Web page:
Never Heat Cure?

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Cody_Mack

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Feb 8, 2021
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Fulshear, TX
I thought it is a big no-no to heat Cure #1 and the like. Yet I see recipes (not necessarily here) that call for adding Curing powder to a brine mixture and actually boiling for a short.

Rick
 
I thought it is a big no-no to heat Cure #1 and the like. Yet I see recipes (not necessarily here) that call for adding Curing powder to a brine mixture and actually boiling for a short.

Rick
That is a subject for debate in some corners of the world. What is true is that heat degrades nitrite, question is by how much in a brine? I dont know the specific answer to how much.

Best practice is to boil the brine without the cure, then cool and add the cure #1.
 
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I say since the melting point is quite a bit above 212 F that boiling should not be an issue
This is per the footnotes from USDA/FDA:
As the meat temperate rises during processing, the sodium nitrite changes to nitric oxide and starts to ‘gas out’ at about 130 degrees F. After the smoking /cooking process is complete only about 10-20% of the original nitrite remains.

I don’t see why this reaction would be any different in hot water.
 
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I see no reason why it would be any issue at all to add the cure#1 after the brine has cooled, so why not err on the side of caution? As SE pointed out, there is enough evidence to show that heating cure#1 degrades the nitrite that you want to be there to cure the meat properly.
 
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I say since the melting point is quite a bit above 212 F that boiling should not be an issue

I'm not quite so sure this statement is true... I would have to see the proof for that ... cure #1 will dissolve/melt in cold water...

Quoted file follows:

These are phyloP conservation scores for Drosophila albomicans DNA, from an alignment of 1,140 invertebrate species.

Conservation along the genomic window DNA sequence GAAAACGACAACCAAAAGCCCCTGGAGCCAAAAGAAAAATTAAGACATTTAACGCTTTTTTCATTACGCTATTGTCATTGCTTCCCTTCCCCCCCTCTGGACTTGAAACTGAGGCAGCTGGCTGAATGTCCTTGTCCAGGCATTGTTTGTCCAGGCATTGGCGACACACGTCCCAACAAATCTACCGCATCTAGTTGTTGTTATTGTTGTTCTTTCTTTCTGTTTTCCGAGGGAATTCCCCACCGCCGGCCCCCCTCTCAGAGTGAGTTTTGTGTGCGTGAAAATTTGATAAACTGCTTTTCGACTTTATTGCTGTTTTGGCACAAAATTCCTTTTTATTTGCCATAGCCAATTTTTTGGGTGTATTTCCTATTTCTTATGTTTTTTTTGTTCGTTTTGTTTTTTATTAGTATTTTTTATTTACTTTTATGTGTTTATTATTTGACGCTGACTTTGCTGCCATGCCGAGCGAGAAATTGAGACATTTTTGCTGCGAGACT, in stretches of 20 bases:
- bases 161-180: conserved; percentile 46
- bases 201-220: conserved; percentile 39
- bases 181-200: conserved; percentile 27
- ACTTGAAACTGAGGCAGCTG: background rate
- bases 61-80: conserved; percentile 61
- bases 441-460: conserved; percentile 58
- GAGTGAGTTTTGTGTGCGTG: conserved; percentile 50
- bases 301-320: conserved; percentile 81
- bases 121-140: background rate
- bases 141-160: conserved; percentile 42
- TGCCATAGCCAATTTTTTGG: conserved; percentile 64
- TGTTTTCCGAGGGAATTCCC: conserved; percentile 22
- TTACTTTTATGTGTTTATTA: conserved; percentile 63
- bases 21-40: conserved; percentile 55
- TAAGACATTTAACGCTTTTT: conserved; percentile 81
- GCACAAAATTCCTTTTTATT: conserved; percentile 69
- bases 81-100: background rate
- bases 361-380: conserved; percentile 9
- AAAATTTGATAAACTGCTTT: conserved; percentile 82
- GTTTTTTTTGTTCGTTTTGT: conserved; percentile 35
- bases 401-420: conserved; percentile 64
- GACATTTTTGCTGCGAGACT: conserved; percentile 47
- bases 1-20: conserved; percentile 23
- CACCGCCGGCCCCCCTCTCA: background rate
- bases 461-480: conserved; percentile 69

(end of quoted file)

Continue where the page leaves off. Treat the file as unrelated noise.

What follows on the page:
I agree to boil without the cure and then add the cure after it cools to ambient temps
 
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A Google search turned up this thread...sorry it didn't come up when searching here earlier...I was probably searching in the wrong group...


Yeah, maybe it'll work, and maybe it won't. But we ain't playin' horseshoes here, so I'm gonna say it dissolves pretty well in luke-warm, and cold water, too!

Rick
 
Not to go into a long discussion around chemistry, toxicology or cancer I'll just provide the data around melting point.
 
Not to go into a long discussion around chemistry, toxicology or cancer I'll just provide the data around melting point.
Interesting read, but I have thoughts. I’ll try not to complicate the discussion and use as much brevity as possible.

The chemical process that takes place when curing meat is not fully understood, other than we know some basic things and the final results. It’s actually pretty complicated but I won’t try to wade into all that. However, I don’t believe that in curing we are talking about nitrite specifically. That’s what we start with but some chemistry has to happen to effect the curing process.

Here is what happens,
Cure #1 (NaNo2) becomes HNO2 (nitrous acid) this is what is believed to interact with bad bacteria and neutralize it.
The HNO2 then breaks down to NO (nitric oxide) this is what binds with meat myoglobin and fixes the pinkish red color in cured meats.

So how does NaNo2 convert to HNO2? Well interesting enough this happens when we mix H2O with it. (NaNo2 + H2O= HNO2 + OH) (hydroxide)

Now meat is about 75% water, so when we mix curing salt with meat this reaction with water starts the conversion process I just described. (This is how I understand it)

So by mixing NaNo2 into brine (mostly H2O) I have to believe that this conversion starts, at what rate? I don’t know, but now we are talking about chemical conversion to nitrous acid. Now nitrous acid is not stable, and I believe can and is effected by heat, low level heat~ 130* or so increases the conversion to nitric oxide (gas).

Its all more complex than this, but goes back to what I stated earlier, I don’t believe we are only talking about nitrite and I don’t believe that the melting point of nitrite has anything To do with what chemical changes are taking place. If mixing curing salt with water created nitrous acid, and heat accelerates the transformation into nitric oxide, the yes, boiling the brine will in fact gas off a certain portion of the cure. How much is anybodies guess. Could be a lot or a little. Bottom line is don’t boil curing salt. Add it after the brine has cooled.
 
Boiling NaNO2 is perfectly fine (as long as you're not using accelerators).
But it is also totaly unnecessary.
And it is a waste of time, since you have to wait for it to cool before using it.

NaNO2 does not oxidize in boiling water. Nor is it reduced in boiling water.

In the explination provided by SmokinEdge SmokinEdge :
Acid + Base will neutralize.
Therefore, NaOH + HNO2 -> NaNO2 + H2O. Not the otherway around.
NaNO2 will form HNO2 in an acidic solution, and hence during the curing process. But not in water.

I ran a crude at-home experiment on this a while back. Here is the "lab report"
 
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